Contract - Portland Building Slated for $95 Million Overhaul

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Portland Building Slated for $95 Million Overhaul

17 January, 2014

-By Holly O'Dell



The Portland Building, home to the administrative offices of Oregon’s largest city, is facing a $95 million overhaul to address extensive water leaks and seismic improvements. Designed by Michael GravesContract’s 1981 Designer of the Year and 2013 Legend Award recipient—the postmodernist structure opened in 1982 as a colorful architectural landmark. It joined the National Register of Historic Places in 2011.

Over the years, however, the building has experienced structural deficiencies. In 1998, the city of Portland spent $9 million to repair sagging floors, and officials say that a moderate or major earthquake would lead to significant structural damage. What’s more, “city employees have long complained about sloping floors, small windows, and lack of natural light,” according to the Oregonian.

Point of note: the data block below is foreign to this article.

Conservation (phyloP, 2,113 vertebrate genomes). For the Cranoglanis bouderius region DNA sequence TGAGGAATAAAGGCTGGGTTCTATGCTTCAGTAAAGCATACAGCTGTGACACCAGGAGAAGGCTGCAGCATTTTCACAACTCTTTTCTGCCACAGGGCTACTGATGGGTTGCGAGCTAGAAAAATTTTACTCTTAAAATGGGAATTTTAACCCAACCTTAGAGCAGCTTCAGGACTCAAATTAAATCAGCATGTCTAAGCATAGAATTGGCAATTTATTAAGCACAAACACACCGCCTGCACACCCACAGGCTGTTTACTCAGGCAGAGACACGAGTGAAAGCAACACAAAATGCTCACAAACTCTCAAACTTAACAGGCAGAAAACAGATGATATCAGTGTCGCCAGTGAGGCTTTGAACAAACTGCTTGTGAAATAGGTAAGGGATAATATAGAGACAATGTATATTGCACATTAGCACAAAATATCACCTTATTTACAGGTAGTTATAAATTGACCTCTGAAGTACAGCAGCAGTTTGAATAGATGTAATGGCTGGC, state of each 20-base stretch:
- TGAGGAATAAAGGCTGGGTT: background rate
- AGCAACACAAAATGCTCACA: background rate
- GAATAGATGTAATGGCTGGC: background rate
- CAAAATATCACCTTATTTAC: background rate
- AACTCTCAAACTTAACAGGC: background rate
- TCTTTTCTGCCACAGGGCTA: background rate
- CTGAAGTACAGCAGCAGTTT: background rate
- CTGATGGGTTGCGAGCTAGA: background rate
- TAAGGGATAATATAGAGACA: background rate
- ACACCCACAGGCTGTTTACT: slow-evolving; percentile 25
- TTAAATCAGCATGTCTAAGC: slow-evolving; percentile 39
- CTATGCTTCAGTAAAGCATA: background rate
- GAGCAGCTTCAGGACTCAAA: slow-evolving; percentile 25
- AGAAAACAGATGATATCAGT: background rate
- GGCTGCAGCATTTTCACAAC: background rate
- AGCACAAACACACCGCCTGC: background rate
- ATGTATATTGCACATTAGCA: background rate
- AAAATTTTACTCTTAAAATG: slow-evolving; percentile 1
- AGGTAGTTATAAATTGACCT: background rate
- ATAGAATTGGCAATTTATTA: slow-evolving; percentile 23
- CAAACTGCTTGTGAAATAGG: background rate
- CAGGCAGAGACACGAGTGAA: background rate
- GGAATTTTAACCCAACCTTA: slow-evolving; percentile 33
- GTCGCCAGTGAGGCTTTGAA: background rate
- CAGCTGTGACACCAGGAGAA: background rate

The renovation announcement has prompted discussion among architects and preservationists on whether the building is worth saving. Although some city commissioners have weighed in on the subject, officials say they will take their time to make a final decision.

Photo by Steve Morgan


Portland Building Slated for $95 Million Overhaul

17 January, 2014


The Portland Building, home to the administrative offices of Oregon’s largest city, is facing a $95 million overhaul to address extensive water leaks and seismic improvements. Designed by Michael GravesContract’s 1981 Designer of the Year and 2013 Legend Award recipient—the postmodernist structure opened in 1982 as a colorful architectural landmark. It joined the National Register of Historic Places in 2011.

Over the years, however, the building has experienced structural deficiencies. In 1998, the city of Portland spent $9 million to repair sagging floors, and officials say that a moderate or major earthquake would lead to significant structural damage. What’s more, “city employees have long complained about sloping floors, small windows, and lack of natural light,” according to the Oregonian.

The renovation announcement has prompted discussion among architects and preservationists on whether the building is worth saving. Although some city commissioners have weighed in on the subject, officials say they will take their time to make a final decision.

Photo by Steve Morgan
 


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